New rector warns against first year's initiation

Monday, October 19, 2009

Pretoria - The new Rector and Vice Chancellor of the University of Free State, Professor Jonathan Jansen, has warned students who conduct initiation on first years that they will face criminal prosecution.

"As from next year, any senior student who lays his hand on a first year student will not only be brought before a disciplinary committee, but will face criminal prosecution in the courts under the charge of assault," Professor Jansen said.

He added that the practice of initiation was illegal and that the "mindless rituals that treat first-year students as children and seniors as parents" would be replaced by gradually building a new institutional and residential culture.

The university made headlines when a racist video, which was initially aimed at protesting against the university's integration policy, surfaced earlier this year showing four students from the Reitz hostel degrading five cleaners.

The cleaners were allegedly forced to eat food laced in urine and participate in activities such as playing rugby.

While the men's residence was subsequently closed, Professor Jansen said it would be reopened as a transformed model of racial reconciliation and social justice for students.

He further announced that the university would withdraw its own charges against the four students implicated in the incident.

Professor Jansen, who was speaking during his inaugural lecture on the Main Campus in Bloemfontein on Friday, further announced changes to all residences.

The practice of consuming alcohol in residences will also come to an end with the start of the new academic year.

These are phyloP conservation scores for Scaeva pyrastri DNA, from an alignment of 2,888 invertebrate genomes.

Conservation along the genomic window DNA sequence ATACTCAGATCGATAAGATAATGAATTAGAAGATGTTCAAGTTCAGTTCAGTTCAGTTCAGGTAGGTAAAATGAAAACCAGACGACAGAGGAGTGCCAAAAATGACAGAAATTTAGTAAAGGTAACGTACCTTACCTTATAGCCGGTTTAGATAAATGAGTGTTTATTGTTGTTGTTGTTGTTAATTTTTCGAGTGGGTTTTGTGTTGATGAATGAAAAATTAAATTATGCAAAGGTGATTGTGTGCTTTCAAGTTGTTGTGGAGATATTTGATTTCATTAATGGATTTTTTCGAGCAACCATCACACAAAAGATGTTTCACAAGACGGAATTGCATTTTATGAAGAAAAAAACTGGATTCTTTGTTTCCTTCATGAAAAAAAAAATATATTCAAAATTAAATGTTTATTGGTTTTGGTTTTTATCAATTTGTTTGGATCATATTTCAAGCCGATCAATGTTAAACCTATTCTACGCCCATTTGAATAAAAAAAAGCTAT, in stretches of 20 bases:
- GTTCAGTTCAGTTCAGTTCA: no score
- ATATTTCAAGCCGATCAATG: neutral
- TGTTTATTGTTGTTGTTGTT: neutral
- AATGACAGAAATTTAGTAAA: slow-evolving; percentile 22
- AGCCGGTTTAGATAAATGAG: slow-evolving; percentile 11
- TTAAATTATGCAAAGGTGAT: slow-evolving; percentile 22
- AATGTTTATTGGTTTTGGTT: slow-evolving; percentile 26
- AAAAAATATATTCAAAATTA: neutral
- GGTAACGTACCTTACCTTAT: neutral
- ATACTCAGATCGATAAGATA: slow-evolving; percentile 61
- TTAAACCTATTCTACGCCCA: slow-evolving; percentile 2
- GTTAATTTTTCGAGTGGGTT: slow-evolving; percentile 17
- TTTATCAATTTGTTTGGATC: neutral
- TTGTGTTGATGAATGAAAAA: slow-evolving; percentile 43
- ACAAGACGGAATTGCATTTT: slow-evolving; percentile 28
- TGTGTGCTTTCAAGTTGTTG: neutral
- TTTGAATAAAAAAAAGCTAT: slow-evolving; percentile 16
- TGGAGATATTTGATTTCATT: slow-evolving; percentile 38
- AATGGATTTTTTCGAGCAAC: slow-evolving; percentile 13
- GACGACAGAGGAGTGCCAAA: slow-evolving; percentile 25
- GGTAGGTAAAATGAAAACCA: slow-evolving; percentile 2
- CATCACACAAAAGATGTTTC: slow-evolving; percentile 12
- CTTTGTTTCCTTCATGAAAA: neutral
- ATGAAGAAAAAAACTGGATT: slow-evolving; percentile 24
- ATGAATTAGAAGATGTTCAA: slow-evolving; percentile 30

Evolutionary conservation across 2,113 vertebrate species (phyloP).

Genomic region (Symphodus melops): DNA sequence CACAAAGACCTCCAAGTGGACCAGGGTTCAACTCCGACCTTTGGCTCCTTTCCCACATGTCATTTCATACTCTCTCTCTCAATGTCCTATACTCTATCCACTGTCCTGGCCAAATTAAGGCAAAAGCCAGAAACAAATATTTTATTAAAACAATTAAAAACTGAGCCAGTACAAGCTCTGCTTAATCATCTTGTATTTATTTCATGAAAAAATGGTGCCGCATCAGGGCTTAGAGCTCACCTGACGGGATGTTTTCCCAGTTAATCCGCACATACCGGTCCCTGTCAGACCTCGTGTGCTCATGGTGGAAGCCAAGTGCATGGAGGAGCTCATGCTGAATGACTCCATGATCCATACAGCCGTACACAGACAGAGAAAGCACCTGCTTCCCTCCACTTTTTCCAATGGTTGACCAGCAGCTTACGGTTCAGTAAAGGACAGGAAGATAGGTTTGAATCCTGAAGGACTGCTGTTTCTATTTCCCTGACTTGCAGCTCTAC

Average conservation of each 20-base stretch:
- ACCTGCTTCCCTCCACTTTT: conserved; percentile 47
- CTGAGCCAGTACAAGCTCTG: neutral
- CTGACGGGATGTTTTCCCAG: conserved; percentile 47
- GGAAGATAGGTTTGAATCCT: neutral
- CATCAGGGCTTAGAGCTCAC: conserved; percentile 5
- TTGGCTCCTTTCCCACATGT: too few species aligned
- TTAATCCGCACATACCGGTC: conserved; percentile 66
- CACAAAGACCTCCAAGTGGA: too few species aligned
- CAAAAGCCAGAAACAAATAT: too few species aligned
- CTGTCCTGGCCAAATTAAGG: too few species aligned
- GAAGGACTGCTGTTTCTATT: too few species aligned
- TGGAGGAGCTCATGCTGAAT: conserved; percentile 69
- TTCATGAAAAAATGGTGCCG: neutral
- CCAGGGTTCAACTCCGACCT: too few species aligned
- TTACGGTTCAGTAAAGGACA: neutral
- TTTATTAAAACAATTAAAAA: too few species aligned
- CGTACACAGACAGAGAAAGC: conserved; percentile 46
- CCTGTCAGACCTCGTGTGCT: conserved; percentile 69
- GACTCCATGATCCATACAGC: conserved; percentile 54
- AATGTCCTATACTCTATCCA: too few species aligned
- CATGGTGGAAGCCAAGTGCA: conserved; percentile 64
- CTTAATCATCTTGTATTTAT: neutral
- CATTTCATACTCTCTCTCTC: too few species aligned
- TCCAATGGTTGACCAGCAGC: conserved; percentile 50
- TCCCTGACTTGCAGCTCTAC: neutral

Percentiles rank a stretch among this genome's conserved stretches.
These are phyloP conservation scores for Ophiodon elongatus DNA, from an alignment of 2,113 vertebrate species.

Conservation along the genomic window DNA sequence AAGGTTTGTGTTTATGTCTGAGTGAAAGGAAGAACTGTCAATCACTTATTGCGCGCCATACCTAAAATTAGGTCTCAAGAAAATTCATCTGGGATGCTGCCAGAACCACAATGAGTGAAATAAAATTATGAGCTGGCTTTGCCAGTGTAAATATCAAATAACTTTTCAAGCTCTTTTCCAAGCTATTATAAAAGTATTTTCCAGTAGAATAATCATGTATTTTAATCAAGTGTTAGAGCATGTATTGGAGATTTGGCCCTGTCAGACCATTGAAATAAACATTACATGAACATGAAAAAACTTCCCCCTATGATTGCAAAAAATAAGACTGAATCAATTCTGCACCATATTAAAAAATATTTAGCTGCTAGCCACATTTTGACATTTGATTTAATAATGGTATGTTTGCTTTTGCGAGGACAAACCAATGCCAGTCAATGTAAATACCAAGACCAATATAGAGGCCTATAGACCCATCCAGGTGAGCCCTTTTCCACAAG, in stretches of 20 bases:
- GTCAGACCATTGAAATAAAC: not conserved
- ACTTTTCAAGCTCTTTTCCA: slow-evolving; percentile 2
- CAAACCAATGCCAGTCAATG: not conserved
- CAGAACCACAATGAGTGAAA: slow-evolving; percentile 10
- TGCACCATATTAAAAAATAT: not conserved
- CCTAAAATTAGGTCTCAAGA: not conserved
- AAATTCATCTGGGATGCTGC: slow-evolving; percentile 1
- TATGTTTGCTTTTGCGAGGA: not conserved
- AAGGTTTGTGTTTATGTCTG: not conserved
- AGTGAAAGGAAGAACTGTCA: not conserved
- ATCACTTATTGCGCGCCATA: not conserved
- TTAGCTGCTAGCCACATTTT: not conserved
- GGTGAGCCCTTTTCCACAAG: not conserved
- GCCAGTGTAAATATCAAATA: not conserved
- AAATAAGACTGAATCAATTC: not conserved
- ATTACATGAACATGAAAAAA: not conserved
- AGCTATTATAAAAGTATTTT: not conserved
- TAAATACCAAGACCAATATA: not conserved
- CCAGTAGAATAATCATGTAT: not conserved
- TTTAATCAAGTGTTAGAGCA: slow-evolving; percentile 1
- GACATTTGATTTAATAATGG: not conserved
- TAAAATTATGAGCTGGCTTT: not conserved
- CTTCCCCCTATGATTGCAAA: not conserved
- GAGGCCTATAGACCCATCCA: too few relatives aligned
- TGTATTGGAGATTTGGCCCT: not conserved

He noted that there were still damaging cultural legacies that lie deep within the institutional fabric of the university.

"There is the problem of small-mindedness among undergraduates who see the university as an uninterrupted extension of high school with authoritarian rituals learnt elsewhere.

"There is the problem of alcohol abuse in especially male residences, a practice that invariably spawns the racism and sexism that afflict fellow students. And, there is a problem of initiation in which seniors routinely humiliate first-year students inspired through a militarism that belongs in another time and place," Professor Jansen said.

He explained that these decisions were part of a plan to erode negative cultural practices through decisive action.

The residences are to be integrated on a 50/50 basis in January 2010, starting with the first-year students and the residence student leadership.

Neither black nor white will dominate until such time that social and physical integration happens as naturally as possible, he said.

He said the university has already started intensive training with the new student leadership of the Student Representative Council and the 23 residences.

"In 2010 we will take the first group of first-year students into a study-abroad programme and we will connect all new first-years to electronic networks that deepen and enrich their learning."